Review: The Price

by Jane

The Price
by Arthur Miller
Directed by Adam Cook
Presented by the State Theatre Company of South Australia

Pip Miller and Michael Habib showing they can act with a concerned face.

Moving away from the involved, complex pieces Adam Cook directed at the State Theatre Company in 2009 (both brilliantly directed – Mnemonic a work of art, and King Lear explosively amazing), Cook’s fist show for 2010 is a much quieter and subtler affair, with just four characters, a single room and a plot which happens in real-time.

Arthur Miller’s The Price is unmistakably set in New York City of the ‘60s.  I sometimes come out of plays thinking, “why did they even bother putting on those accents?”, but there is no way this dialogue would work without the heavy New Yarwk accent.  While not perfect, nor perfectly consistent, for the most part they were carried by the cast just fine, who were all solid in their roles and character’s development.

The set from Ailsa Paterson is stunning.  STC, you really know how to pick your designers.   It was just amazing.  Hundreds of pieces of furniture piled high upon each other, one after another, and leaning almost quite precariously.    The wooden floorboards of the attic extended out past the edge of the stage, creating the illusion of a room much larger than the stage allowed, and the pealing plaster roof held just the right amount of weariness.  Lighting from Mark Pennington was used to show the progression of dusk through the window, although that did leave me wondering, if the sun is setting towards the rear of the stage, what is lighting the cast and set from the front?

I do wonder why a chandelier is strung in the attic.

It’s a very quiet script, while there are moments of high tension and argument, four older people arguing in an attic isn’t always the most intriguing.   Also, it seemed to me that Miller only ever wanted one actor to be holding the balance of power – one person could take charge, while the others meekly took it – so a lot of the tension which could’ve been in the situation was lost.

To be completely honest, it just wasn’t the sort of play I was in the mood for that night.  I wanted something high strung and challenging, and I know that clouded my opinions of the play, so I came out thinking, that was nice and I’m very glad to have seen it, but I didn’t feel completely fulfilled.   And the first act was quite boring, good thing it was followed by act two.

Of course, being very tired and taking full advantage of the open bar (STC, you should cancel fundraisers I’m planning on attending more often) didn’t help me appreciate all the subtleties of the script and direction, and I rather feel I was a tad behind the eight ball at times.  Oh well, I chose to substitute one way of having a brilliant night with another and I don’t regret that at all!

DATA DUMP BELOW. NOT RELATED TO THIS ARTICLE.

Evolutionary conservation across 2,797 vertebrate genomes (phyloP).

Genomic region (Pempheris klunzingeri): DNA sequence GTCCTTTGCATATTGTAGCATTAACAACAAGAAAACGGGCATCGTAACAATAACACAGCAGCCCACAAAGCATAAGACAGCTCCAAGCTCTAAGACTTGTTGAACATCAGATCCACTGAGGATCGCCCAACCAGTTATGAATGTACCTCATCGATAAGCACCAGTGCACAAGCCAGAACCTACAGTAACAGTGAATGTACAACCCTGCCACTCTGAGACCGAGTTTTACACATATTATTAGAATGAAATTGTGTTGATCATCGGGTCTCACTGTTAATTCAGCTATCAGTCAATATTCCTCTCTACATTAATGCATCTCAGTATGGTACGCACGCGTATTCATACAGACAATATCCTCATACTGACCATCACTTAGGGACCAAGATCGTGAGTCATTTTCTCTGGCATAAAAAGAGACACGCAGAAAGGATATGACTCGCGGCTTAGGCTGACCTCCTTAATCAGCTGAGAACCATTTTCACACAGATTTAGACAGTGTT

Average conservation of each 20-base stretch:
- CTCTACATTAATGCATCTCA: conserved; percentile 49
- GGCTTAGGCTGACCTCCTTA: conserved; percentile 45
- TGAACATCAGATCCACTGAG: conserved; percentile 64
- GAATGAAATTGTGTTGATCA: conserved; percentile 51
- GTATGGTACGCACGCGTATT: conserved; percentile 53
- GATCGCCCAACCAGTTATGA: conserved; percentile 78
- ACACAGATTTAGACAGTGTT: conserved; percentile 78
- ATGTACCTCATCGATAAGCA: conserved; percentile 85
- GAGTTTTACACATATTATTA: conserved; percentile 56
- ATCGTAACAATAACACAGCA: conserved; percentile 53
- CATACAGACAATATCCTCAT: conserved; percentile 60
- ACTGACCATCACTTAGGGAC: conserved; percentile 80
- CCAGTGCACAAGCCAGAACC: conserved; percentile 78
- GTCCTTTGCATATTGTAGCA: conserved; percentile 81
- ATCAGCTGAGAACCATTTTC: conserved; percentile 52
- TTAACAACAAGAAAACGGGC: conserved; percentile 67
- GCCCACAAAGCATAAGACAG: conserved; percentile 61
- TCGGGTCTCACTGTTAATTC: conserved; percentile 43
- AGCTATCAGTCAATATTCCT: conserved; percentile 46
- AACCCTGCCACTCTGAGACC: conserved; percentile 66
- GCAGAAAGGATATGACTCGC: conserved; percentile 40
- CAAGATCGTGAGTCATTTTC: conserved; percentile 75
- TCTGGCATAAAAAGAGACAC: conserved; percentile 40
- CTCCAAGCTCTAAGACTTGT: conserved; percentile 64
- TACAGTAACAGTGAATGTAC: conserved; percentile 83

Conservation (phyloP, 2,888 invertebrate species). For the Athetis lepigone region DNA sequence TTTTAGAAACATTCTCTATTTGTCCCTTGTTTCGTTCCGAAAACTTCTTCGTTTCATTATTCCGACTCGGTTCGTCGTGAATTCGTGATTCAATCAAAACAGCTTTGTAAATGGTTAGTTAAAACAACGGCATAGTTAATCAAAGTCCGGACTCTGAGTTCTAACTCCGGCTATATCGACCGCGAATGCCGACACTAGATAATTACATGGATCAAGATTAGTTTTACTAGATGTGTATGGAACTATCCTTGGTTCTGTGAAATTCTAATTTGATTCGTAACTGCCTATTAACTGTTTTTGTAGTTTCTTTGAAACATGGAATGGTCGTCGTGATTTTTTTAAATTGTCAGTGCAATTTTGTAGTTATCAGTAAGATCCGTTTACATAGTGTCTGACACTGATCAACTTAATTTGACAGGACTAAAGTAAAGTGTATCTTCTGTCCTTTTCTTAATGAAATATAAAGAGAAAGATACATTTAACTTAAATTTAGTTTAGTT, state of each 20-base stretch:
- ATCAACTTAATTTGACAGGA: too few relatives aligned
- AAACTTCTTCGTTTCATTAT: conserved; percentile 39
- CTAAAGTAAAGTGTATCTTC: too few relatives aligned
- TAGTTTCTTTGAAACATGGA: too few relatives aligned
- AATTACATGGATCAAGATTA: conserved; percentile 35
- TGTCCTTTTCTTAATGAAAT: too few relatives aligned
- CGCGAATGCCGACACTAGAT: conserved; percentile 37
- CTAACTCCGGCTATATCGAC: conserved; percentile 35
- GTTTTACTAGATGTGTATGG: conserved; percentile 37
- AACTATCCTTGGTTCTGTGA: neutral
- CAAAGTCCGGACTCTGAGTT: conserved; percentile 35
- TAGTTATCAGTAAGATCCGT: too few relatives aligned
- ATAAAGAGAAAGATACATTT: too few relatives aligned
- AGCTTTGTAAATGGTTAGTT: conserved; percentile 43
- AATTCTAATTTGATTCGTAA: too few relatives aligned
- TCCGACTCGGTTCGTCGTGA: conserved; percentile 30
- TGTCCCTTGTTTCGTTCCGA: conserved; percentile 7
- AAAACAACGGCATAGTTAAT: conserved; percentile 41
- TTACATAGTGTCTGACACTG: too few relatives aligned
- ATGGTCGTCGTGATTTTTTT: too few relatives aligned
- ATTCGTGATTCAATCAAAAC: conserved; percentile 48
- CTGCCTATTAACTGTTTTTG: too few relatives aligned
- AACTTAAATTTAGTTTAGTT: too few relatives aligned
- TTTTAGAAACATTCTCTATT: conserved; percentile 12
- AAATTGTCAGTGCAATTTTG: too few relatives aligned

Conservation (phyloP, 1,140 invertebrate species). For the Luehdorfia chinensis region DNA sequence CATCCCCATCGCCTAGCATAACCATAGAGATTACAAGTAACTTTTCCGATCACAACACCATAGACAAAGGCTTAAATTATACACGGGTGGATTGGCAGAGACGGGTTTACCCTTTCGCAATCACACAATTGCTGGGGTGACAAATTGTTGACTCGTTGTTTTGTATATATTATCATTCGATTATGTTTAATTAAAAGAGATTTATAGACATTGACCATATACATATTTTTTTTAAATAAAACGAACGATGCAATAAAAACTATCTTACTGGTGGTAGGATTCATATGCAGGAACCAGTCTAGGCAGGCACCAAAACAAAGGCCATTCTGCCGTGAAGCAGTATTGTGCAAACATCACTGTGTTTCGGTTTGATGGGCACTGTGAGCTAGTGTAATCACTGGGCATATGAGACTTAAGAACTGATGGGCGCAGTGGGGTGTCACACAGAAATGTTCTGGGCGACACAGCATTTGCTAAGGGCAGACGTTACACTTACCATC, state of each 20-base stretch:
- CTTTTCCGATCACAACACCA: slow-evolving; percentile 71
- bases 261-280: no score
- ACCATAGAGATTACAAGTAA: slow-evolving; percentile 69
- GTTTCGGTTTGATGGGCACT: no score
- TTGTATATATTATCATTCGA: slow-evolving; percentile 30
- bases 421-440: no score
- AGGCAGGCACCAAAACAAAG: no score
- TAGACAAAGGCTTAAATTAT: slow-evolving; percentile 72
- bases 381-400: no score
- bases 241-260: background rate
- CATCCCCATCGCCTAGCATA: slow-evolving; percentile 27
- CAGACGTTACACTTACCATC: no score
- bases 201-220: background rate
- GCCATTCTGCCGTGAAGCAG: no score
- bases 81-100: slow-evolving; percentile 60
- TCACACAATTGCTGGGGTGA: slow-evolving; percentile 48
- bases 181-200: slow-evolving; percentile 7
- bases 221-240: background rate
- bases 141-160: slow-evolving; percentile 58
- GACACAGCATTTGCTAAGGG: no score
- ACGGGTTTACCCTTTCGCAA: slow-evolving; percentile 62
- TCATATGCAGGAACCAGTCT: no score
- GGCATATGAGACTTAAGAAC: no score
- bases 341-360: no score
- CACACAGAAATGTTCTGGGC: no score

I love that it *looks* like it was plucked from a theatre in 1968.

While, unlike many reviewers, I’m not advocating this as something must-see, rush-out, buy-your-tickets now, it was a fine way to spend a few hours.  And maybe, even if I’d been in the mood, if I wasn’t tired, if I wasn’t drinking, I would be saying “rush out”, but then again, I might feel exactly the same.     For me, in the end, the play served as a very interesting look into the New York and Arthur Miller of the late 1960s: primarily a historic look at theatre, rather than a piece I fully appreciated outside of that context.   Well, who says I need to appreciate it outside that context?

The Price plays at the Dunstan Playhouse until May 16th.

As a side note: I was somewhat shocked to hear David Mealor was the Assistant Director on this play.  I think Mealor is a brilliant director, whose True West was the best production I saw in Adelaide last year, and I spent a good deal of the lead up to this year’s Fringe saying it was the must-see show.   It is great that he is getting work with the State Theatre Company, and I have a huge brain-crush on Cook’s direction and think it would be amazing to work with him, and I really don’t know much about the progression of a director’s career at all, but, certainly from the little I’ve seen, Mealor is a great director, too, and I hope we’ll see him direct on his own accord at the STC soon.  In the meantime, I am eagerly awaiting his Blackbird later in the year, even if I have yet to be taken by playwright David Harrower.

At the Dunstan Playhouse until May 16th.